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‘India is crucial to our film’

"There’s some great scenes in the movie from Mumbai, not only with the band, but also where Sam is talking to the Indian fans about why they love Maiden, said Steve Harris, founder member and bassist of Iron Maiden, as he spoke to Malvika Nanda on the much-awaited documentary, Flight 666, based on the cult heavy metal band.

music Updated: May 08, 2009 23:03 IST
Malvika Nanda
Malvika Nanda
Hindustan Times

Steve Harris, founder member and bassist of the iconic metal band Iron Maiden spoke exclusively to HT in the middle of one of their whirlwind touring schedules. Most of the talk was about their movie, Flight 666, that released on May 8 in India. It features over 50,000 miles of travel across five continents and 23 concerts, covered via Flight 666 aka Ed Force One. Bruce Dickinson, the band’s vocalist, flew the plane.
One pukka desi connection: Founder member Steve Harris (left) and vocalist Bruce Dickinson and the rest of the band members (not seen) on their India tour.

Everyone here is super excited about Iron Maiden’s Flight 666. How exactly did the idea come about?

The idea originated about three years ago when Bruce, our singer, who is also a qualified airline captain for Astraeus Airways, started to investigate the possibility of putting the band, crew and 12 tons of equipment into a giant flying ‘splitter bus’ — a specially customised Boeing 757 named Ed Force One by the fans — which he could fly around the globe for the Somewhere Back In Time Tour. This meant we could play to more fans, in more cities, including places we’d never been to before. Then, after the months of planning, securing all necessary permissions, satisfying all the safety regulations and so on, we were finally ready to go and we thought, ‘wow, we’re going to be flying 50,000 miles, playing 23 concerts across 5 continents, all in 45 days and that’s just the first leg of the tour! This is an historic undertaking, we absolutely need to document this’. The next question was ‘where do we find a camera crew who could take on the daunting task of filming Iron Maiden not only onstage, but offstage too, something we’ve never permitted in the past’? In the end we found our answer with the excellent award-winning Banger Films team (Metal; A Headbanger’s Journey and Global Metal ) headed by Scot Mc Fadyen and Sam Dunn.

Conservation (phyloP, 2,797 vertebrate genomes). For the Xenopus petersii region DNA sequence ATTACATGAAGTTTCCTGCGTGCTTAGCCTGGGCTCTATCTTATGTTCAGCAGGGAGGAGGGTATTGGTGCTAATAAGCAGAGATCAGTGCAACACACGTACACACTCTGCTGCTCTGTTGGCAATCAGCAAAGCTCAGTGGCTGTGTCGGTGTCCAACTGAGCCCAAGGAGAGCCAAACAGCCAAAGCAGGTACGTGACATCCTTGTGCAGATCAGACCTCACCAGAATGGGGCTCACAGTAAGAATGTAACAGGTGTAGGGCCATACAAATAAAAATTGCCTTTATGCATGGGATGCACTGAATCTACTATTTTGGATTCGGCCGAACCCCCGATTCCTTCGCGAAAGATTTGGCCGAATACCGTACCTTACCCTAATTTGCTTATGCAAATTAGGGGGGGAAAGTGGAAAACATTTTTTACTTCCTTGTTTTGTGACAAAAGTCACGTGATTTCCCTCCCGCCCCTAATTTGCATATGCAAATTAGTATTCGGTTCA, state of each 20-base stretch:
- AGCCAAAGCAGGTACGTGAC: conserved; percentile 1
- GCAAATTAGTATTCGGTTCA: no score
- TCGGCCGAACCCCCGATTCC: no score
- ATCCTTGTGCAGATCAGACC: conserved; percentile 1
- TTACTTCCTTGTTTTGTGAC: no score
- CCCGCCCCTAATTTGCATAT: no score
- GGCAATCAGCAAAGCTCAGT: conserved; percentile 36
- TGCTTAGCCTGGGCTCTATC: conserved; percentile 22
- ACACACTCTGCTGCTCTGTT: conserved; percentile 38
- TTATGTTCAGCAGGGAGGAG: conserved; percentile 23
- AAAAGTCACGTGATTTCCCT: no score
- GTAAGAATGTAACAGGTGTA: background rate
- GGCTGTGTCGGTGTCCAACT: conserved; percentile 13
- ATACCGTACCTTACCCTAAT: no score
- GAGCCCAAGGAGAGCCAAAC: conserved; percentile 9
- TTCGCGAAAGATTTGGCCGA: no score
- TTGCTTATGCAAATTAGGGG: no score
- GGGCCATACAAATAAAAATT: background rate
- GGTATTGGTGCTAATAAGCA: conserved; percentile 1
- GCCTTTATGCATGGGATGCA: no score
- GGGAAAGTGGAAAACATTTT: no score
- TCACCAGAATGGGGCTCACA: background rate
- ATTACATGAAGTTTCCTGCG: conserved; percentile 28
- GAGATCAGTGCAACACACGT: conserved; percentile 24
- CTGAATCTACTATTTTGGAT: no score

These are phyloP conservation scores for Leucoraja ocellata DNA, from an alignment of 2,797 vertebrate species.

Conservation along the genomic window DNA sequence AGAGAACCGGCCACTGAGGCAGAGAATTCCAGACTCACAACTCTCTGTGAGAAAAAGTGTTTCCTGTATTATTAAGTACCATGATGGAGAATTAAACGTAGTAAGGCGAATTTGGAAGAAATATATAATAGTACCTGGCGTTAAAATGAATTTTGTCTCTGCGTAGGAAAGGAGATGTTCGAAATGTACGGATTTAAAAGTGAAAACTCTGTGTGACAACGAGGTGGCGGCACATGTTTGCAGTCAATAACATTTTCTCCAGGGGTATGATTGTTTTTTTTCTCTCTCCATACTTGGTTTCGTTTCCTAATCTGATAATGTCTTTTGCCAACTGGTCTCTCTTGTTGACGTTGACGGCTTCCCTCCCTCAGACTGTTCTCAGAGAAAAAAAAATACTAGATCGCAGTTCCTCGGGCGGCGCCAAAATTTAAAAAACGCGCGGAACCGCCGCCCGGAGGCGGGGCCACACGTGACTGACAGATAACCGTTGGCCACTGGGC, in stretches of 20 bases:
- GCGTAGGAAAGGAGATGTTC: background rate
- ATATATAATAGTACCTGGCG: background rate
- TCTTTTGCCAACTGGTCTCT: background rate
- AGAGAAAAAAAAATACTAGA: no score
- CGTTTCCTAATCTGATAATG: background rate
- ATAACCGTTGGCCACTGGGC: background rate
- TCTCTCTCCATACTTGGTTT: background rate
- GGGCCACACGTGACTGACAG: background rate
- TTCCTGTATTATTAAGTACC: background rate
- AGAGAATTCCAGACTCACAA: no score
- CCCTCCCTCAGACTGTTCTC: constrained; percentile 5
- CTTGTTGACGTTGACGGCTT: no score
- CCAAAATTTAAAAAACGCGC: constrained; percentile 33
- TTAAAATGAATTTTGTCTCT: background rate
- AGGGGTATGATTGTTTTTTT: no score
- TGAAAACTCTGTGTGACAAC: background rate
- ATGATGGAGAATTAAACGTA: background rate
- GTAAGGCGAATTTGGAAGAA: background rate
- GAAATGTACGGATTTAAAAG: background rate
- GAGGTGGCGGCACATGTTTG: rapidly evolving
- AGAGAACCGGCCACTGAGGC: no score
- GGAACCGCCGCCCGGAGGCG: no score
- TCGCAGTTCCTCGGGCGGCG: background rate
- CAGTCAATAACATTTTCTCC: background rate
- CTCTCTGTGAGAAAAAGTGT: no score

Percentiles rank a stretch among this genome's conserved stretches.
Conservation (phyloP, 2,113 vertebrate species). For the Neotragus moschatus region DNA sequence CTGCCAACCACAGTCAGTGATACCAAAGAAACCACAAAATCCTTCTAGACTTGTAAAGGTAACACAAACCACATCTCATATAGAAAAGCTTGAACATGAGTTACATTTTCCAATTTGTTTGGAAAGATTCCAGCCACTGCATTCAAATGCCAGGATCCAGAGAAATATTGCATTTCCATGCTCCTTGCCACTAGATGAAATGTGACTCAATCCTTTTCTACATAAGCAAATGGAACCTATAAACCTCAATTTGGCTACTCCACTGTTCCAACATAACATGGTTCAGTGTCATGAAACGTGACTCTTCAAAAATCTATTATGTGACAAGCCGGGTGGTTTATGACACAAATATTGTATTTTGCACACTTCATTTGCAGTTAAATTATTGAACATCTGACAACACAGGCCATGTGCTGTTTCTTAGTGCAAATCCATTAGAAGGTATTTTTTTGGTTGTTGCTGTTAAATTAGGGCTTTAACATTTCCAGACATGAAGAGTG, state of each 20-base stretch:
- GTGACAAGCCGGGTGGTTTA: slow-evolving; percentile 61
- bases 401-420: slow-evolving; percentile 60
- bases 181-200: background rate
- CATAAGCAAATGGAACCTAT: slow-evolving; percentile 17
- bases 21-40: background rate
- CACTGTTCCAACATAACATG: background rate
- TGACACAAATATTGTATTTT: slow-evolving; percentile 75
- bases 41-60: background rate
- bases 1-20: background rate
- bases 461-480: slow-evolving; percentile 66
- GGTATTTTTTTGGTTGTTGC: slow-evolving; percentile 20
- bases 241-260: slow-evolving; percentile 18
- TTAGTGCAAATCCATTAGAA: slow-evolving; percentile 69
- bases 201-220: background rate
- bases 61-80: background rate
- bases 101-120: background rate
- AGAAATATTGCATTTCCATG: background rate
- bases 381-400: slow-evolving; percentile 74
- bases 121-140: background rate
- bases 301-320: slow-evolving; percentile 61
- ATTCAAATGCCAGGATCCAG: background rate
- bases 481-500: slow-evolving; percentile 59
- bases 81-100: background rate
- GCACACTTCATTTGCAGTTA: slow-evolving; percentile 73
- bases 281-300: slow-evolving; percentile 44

What went into making the movie?

Scot and Sam actually filmed 500 hours of footage across the first leg of the tour which had to be condensed down to just under two hours for the movie. No easy task! They did an excellent job though. The live performance footage is stunning, they managed to capture the essence of the band, live, without a single camera being visible onstage. It’s incredible how they managed to do it. The behind-the-scenes footage is also amazing. We were all initially a bit apprehensive of a camera crew filming us 24/7 especially during days off when we’re relaxing. But the Banger guys were very professional and Sam, as well as being a trained social anthropologist, is a lifelong diehard Iron Maiden fan so he already knew a certain amount about us.

Saying that, there were a couple of occasions, such as after a 9-hour flight when you’re feeling fatigued and out-of-sorts and suddenly a camera’s pointing right at you, when Nicko actually did threaten to throw Sam out of the plane, to be followed closely by said offending camera! But aside from those moments I think Sam’s love for his subject really shines through, and, as you’ll see from the movie, by the end of the first leg of the tour the Banger guys had very much become part of the Iron Maiden family.

How and why did you guys decide on featuring the Mumbai leg of your Somewhere Back In Time tour? (PS: we love you for it!)

Mumbai was the first show on leg one of the Somewhere Back In Time tour, so was the ideal place to kick-start the adventure. Plus, the Indian fans are amazing, we’re always bowled over by the reception we get when we play there and the dedication you show us. There’s some great scenes in the movie from Mumbai, not only with the band, but also where Sam is talking to the Indian fans about why they love Maiden. One guy mentions it was the artwork on the cassette box of Seventh Son Of A Seventh Son that first grabbed his attention. That comment certainly struck a chord with fans around the world, I hear there’s even a thread going about it at the moment on our Fan Club Forum bulletin board! And I’m told the current issue of UK Kerrang magazine mentions him in their Flight 666 article too, so India yes, you guys are a crucial part of this movie!

What was it like when you sat back and saw the whole journey in a 120-minute film format?

Seeing Flight 666 in a cinema is a must, it really is. The High-Def 5.1 sound and the big screen makes you feel like you’re actually at a Maiden concert. There’s been an amazing vibe from everywhere it has been screened already, standing ovations at the end of every showing, not something anyone is used to these days, and certainly not in European cinemas anyway! People say this is a film for the fans, but it’s not a film that just fans will go and see.

As a band, we first saw the film at a special premiere in Rio De Janeiro on March 14, the afternoon of the day of our show there. That was a wonderful experience but very surreal too, being in the audience, watching ourselves perform for an audience!

What’s next from the Maiden men?

We’re now all going to take a very well-earned rest for a few months! Later in the year we will concentrate on the ‘new’ and start putting together material for our next studio album which will be due sometime later in 2010. And of course after that we’ll tour the new album, so we’ll hopefully be seeing all our Indian fans again then.

First Published: May 08, 2009 22:41 IST